Colgate University ousts local manager of historic Colgate Inn for out-of-state firm

HAMILTON, NY — Colgate University is replacing the local firm that has managed its 93-year-old Colgate Inn with a national hotel management company based in South Carolina.

The new management company is Charlestowne Hotels, which will take over the property at 1 Payne St. in the heart of Hamilton on July 1. The company, based in Charleston, S.C., specializes in running small and historic inns around the country, often near college campuses.

Charlestowne replaces Hospitality Concepts, a Central New York company that has run the Colgate Inn for 15 years.

Hospitality Concepts owner Ben Eberhardt said the university terminated his contract two years early and solicited new proposals for management last fall. He submitted a proposal and just found out the name of the new management company today.

Eberhardt said he has not been given a reason for the early termination of the contract or told why he did not win the bid this year. He said he has 62 employees at the Colgate Inn. The university has said Charlestowne will invite those employees to stay with the inn.

The university, through a spokesman, released a statement that said “the new agreement is a result of a thorough evaluation of options for future management of the inn. The university conducted this review as part of a continued effort to evaluate long-standing contracts to ensure that our friends, family, and neighbors are receiving the very best of what the market has to offer.

“The selection committee unanimously selected Charlestowne Hotels from a strong pool of applicants due to the company’s extremely successful experience in operating similar university-affiliated lodging destinations, and for their tailored, community-focused approach to hotel management,” the university statement continued.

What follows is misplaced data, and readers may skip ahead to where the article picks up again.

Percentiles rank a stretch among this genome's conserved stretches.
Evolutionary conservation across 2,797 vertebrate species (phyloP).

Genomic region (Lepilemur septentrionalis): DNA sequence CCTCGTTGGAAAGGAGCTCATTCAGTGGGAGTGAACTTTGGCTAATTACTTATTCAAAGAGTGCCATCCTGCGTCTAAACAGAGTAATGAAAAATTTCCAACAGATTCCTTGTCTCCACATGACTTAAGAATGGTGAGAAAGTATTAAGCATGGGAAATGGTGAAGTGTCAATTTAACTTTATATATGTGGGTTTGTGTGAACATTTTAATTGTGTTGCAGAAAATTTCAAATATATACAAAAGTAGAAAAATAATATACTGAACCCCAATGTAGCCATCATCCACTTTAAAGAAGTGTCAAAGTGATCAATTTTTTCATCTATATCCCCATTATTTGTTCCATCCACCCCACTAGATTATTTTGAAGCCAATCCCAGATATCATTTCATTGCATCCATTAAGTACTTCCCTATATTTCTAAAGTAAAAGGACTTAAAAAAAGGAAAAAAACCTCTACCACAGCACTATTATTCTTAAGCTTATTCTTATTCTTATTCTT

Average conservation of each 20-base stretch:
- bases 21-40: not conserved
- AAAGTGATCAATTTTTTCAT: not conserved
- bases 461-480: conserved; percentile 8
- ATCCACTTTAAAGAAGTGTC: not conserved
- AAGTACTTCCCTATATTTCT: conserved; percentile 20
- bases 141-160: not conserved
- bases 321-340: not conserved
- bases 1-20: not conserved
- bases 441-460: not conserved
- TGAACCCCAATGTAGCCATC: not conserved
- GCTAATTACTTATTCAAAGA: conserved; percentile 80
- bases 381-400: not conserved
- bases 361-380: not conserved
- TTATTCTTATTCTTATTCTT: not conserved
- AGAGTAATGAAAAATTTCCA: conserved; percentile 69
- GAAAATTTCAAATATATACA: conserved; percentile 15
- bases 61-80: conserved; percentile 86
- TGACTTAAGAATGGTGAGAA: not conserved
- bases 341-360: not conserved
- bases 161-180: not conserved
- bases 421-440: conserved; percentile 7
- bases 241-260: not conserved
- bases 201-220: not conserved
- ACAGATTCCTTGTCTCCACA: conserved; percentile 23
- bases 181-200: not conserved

The Colgate Inn has 40 guest rooms, plus a restaurant, bar and banquet rooms. 

The inn was built in 1925 and was operated privately until the early 1970s. In 1973, after it was saved from demolition, the university took over ownership. The inn is now among the properties owned by the university through its Hamilton Initiative LLC.

The tavern at the Colgate Inn in Hamilton, shown not long after a 2010 renovation. 

Since Hospitality Concepts took over the contract, the inn has had two major renovations, in 2004 and 2010. Eberhardt said he recruited noted interior designer Thom Felicia, a Syracuse native, to assist with the last renovation.

Eberhardt’s company also runs The Gould Hotel in Seneca Falls, the Red Mill Inn in Baldwinsville, and Dockers Seafood and Grille in North Rose, Wayne County. Hospitality Concepts had also run the No. 10 Tavern in Hamilton, but recently sold that business back to the university, which owns the property,  Eberhardt said.

Hospitality Concepts has also held the contract to run the Empire Room at the New York State Fair in recent years. That contract is now up for bid again and Eberhardt said he is not pursuing it.

“I want to thank members of the committee who reviewed the strong proposals that were submitted to operate the inn,” said Joseph Hope, Colgate vice president for finance and administration, in the university statement. “We know that, under Charlestowne Hotels, Hamilton’s premier lodging destination will continue to make Colgate alumni, parents, and friends feel at home when they visit campus.”

Hope added: “I would like to thank Ben Eberhardt for his management of the inn over several years.”

Charlestowne Hotels, founded in 1980, operates inns such as  The Autumn Inn, Northampton, Mass.; Hotel Indigo Tuscaloosa, Tuscaloosa, Ala.; Inn at Carnall Hall, Fayetteville, Ark.; The Abernathy, Clemson, S.C.; The Inn at Elon, Elon, N.C.; The Sewanee Inn, Sewanee Tenn.; Deer Path Inn, Lake Forest, Ill.; The Collector Inn & Gardens, St. Augustine, Fla.; and the French Quarter Inn, Charleston, S.C.

Don Cazentre writes  for NYup.com, syracuse.com and The Post-Standard. Reach him at [email protected], or follow him at NYup.com, on Twitter or Facebook.

Source